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Eaton v. Fannie Mae Analysis

posted by Adam Levitin

The Massachusetts Supreme Judicial Court finally issued its long-awaited ruling in Eaton v. Fannie Mae. This case involved the question of whether a "naked mortgagee"--a mortgagee that was not also the holder of the promissory note--had standing to foreclose. (Full disclosure:  I submitted a pair of amicus briefs in the case arguing that foreclosure required the mortgage and the note to be united.)

The SJC held that in Massachusetts a foreclosing party must have both the mortgage and the note or be acting on behalf of a party with the note. Critically, however, the SJC restricted the ruling to a prospective application. That means that past foreclosures cannot be reopened because of this case, so the financial services industry just dodged billions in liability for wrongful foreclosures and evictions, and the title insurance industry did as well. (Note that Massachusetts has a public option title insurer--a Torrens system of land registration that covers perhaps a third of the properties in the state. If the whole state were covered, there'd be no problem.)

In the immediate term, I'd score the case as a major victory for the financial services industry, which avoided liability for its failure to comply with state law foreclosure requirements. Going forward, however, things are more complicated.

Post-Eaton it is clear that in Massachusetts if one wants to foreclose one must have both the note and mortgage. That seems to tee up the chain of title issue about the note as the next stop on the SJC litigation train. Lenders were previously able to avoid chain of title questions because they would foreclose without the note. Now they've got to show that they are the note holder or acting on the note holder's behalf. Merely proving agency is insufficient; a servicer must show that it is agent for the note holder, so there will be a question of whether the securitization trust has title. Given what Ibanez said about confirmatory assignments not having any effect absent evidence of the original assignment, this is going to put servicers in an awkward place when the evidence of the note assignment isn't there. 

There are some dangerous dicta in the case, however.  First, footnote 28 notes that the foreclosing party can establish that it is the note holder or acting on its behalf by filing an affidavit to that effect with the registry of deeds. I fear that is an invitation to a repetition of affidavit fraud. We're going to see lots of affidavits filed claiming ownership of notes even when that ownership cannot in fact be proven.   

Second, the SJC was not careful in its terminology. The SJC refers to "note holder," but then defines "note holder" as the "owner" of the mortgage (footnote 2).  "Holder" is a negotiable instrument concept. "Owner" is not. And "person entitled to enforce" another negotiable instrument concept is nowhere to be found.  In footnote 26, the SJC sidestepped the question of whether the note at issue was negotiable, assuming that there's no possible conflict between UCC Article 3 and its ruling. I'm not so sure. Of course, one could read Eaton to mean that to foreclose one must be the mortgagee and also a "person entitled to enforce" or that person's agent. This all assumes, however, that UCC Article 3 applies to the note in question.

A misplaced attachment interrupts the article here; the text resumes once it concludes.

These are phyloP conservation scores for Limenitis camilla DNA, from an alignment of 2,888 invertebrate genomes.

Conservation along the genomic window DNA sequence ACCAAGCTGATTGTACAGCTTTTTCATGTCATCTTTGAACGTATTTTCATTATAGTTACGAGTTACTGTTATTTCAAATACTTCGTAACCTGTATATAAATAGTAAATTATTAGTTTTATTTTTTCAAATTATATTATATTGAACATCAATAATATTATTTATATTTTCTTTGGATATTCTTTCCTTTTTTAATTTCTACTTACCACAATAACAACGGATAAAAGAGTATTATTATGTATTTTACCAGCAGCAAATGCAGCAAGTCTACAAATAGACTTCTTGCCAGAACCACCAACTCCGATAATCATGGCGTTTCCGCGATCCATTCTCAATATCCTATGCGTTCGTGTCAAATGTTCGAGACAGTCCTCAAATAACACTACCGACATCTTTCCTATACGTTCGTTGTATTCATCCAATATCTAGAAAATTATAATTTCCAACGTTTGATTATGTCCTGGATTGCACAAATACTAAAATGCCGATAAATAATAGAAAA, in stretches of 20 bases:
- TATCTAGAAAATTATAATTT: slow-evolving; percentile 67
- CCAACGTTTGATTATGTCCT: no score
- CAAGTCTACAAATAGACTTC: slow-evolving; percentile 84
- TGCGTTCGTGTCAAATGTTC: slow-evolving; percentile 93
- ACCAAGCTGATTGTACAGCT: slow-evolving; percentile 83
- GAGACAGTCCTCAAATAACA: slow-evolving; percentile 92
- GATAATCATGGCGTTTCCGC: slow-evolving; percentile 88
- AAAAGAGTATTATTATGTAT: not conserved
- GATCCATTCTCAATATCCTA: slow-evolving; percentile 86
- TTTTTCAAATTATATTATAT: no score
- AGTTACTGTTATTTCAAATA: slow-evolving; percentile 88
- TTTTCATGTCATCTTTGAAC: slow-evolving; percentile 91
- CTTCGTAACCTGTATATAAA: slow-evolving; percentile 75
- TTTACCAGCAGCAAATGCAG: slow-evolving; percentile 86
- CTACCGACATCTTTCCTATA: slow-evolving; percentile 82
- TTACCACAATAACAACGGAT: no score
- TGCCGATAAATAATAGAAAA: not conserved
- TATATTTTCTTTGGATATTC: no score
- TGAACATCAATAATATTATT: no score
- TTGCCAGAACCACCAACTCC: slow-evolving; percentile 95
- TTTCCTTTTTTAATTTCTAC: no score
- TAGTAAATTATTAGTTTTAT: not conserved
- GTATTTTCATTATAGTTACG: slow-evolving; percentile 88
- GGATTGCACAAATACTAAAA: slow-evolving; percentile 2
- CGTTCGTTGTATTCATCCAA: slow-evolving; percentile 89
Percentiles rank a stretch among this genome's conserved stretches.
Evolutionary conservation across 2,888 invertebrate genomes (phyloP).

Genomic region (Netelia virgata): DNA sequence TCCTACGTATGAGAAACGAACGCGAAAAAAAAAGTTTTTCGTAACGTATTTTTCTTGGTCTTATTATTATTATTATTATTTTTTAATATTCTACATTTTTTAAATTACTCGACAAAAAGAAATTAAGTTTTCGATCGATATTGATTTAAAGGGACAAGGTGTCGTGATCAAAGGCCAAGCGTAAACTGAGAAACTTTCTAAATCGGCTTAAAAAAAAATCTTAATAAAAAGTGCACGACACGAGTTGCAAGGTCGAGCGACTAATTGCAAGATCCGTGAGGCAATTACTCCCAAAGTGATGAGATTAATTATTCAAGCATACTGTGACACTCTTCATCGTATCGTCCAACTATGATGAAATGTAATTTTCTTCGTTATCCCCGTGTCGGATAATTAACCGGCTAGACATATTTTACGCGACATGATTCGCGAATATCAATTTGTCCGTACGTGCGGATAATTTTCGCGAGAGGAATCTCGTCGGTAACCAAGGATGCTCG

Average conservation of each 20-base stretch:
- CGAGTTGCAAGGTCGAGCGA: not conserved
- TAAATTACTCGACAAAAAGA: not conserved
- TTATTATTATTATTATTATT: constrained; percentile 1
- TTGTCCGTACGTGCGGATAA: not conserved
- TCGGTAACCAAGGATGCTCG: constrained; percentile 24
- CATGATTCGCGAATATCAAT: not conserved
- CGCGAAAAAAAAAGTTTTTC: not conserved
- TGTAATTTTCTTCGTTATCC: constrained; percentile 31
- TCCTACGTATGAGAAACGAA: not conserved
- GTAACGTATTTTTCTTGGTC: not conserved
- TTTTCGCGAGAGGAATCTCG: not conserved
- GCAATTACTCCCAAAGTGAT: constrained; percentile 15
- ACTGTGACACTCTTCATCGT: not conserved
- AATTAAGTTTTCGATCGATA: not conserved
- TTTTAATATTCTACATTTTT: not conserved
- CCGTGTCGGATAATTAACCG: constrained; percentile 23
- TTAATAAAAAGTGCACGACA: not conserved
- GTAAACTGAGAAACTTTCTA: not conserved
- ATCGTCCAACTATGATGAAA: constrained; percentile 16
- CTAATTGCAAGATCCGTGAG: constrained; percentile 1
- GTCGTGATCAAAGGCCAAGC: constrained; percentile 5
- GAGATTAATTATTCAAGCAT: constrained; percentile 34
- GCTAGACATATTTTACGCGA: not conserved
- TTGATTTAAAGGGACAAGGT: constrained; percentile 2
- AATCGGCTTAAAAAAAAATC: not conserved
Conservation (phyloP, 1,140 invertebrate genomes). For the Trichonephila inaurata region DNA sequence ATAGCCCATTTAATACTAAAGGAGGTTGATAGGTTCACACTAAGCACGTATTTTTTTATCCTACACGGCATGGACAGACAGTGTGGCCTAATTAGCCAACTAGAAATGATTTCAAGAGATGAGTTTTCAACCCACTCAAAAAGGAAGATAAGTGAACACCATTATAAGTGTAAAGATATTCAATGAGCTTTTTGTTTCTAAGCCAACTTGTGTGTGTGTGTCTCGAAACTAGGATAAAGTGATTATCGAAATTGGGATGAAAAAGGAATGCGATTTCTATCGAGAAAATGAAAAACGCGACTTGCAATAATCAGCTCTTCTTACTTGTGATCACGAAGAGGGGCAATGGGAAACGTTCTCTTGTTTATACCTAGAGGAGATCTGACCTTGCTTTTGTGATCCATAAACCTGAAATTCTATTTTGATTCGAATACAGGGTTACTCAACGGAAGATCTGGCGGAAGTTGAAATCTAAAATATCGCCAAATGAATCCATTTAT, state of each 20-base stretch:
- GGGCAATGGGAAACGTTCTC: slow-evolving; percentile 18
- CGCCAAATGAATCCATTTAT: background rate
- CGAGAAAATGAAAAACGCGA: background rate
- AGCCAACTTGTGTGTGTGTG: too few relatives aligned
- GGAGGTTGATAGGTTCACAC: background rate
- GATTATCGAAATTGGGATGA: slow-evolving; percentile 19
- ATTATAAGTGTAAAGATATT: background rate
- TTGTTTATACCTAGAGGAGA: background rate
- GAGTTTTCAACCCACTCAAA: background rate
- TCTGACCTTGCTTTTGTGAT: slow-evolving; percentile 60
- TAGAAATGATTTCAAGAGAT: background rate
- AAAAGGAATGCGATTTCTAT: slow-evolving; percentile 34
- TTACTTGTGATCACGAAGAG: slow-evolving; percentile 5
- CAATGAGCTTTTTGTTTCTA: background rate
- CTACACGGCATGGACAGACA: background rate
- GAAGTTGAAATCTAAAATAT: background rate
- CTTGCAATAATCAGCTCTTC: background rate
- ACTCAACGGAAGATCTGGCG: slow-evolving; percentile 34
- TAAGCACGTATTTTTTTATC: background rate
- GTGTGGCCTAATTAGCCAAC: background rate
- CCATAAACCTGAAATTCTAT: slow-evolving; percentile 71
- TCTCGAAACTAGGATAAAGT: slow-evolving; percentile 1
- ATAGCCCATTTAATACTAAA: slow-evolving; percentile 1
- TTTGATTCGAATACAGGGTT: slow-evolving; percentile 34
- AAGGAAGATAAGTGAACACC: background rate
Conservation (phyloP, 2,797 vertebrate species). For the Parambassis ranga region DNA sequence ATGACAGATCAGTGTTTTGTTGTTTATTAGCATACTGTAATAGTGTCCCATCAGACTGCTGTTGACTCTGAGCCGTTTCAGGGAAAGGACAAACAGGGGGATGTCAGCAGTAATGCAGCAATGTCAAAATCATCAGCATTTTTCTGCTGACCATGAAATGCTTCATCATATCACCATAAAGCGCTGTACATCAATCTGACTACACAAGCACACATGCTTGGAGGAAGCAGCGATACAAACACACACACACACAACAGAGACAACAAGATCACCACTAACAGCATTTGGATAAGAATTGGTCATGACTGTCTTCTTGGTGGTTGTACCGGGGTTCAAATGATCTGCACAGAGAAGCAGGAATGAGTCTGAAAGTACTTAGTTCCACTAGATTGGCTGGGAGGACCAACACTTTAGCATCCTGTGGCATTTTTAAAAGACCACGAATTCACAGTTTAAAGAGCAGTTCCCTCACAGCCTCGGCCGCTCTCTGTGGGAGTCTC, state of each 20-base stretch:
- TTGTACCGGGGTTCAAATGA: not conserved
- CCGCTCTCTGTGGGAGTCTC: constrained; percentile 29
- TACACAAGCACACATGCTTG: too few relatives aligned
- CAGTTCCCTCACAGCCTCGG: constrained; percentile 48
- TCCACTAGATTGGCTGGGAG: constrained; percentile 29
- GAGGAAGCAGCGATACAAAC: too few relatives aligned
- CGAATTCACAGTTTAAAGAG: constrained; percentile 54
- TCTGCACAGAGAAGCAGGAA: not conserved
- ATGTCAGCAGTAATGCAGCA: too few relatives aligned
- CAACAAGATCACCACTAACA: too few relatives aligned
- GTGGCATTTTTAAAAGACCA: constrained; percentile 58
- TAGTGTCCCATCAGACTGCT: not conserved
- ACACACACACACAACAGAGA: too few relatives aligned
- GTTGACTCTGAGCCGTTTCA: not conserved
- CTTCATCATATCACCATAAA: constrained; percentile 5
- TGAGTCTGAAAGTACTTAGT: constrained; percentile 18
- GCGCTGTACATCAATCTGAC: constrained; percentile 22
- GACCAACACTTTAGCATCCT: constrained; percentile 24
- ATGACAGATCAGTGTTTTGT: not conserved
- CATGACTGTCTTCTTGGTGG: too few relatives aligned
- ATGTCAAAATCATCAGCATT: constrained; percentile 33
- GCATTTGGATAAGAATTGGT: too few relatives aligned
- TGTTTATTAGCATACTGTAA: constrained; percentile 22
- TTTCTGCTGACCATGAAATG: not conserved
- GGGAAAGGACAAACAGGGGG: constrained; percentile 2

Stepping back, I understand that the SJC was reluctant to potentially cloud title on Massachusetts properties that had passed through foreclosure. Yet, I'm still disappointed to see the SJC give a pass to the financial services industry. Surely there was a way to craft a remedy that would have protected the interests of innocent foreclosure sale purchasers while nonetheless imposing liability for illegal foreclosures. In any case, I suspect that this is not the end of major foreclosure litigation in Massachusetts.  

 

Comments

Briefs in HSBC v. Jodi B. Matt have been posted

http://www.ma-appellatecourts.org/display_docket.php?dno=SJC-11101

Professor Levitin, I respectfully request whether you would care to opine to the Massachusetts SJC in an amicus discussing the issue of whether a securitized trust would have "future standing"
While this case only has import in Massachusetts relative to the Commonwealth's quirky procedure where the foreclosing entity mt file a lawsuit to receive a judicial determination that the mortgagor is not in active military service (indeed Mass is only state in country that does this), however the issue is of monumental impportance as persuaive authority to t=have the Mass SJC recognize the fact that these trust just cant add loans "willy nilly" at any time.

As a securitized trust is a for profit Unicorporated Business Organization (for profit trust), it is required to follow the controlling terms of its Governing Documents with regards to the sale of the underlying corpus too it.

One of the key terms is the "Closing Date"

See also Hecht v. Malley 265 U.S. 144, 146 (1924)

The "Massachusetts Trust" is a form of business organization, common in that state, [Footnote 3] consisting essentially of an arrangement whereby property is conveyed to trustees, in accordance with the terms of an instrument of trust, to be held and managed for the benefit of such persons as may from time to time be the holders of transferable certificates issued by the trustees showing the shares into which the beneficial interest in the property Hecht v. Malley at p. 146.

Very Bad holding by the Massachusetts SJC...makes no logical sense to me.....Banksters continue their FRAUD ON THE COURT...now the SJC lets them get away with it.

Janet

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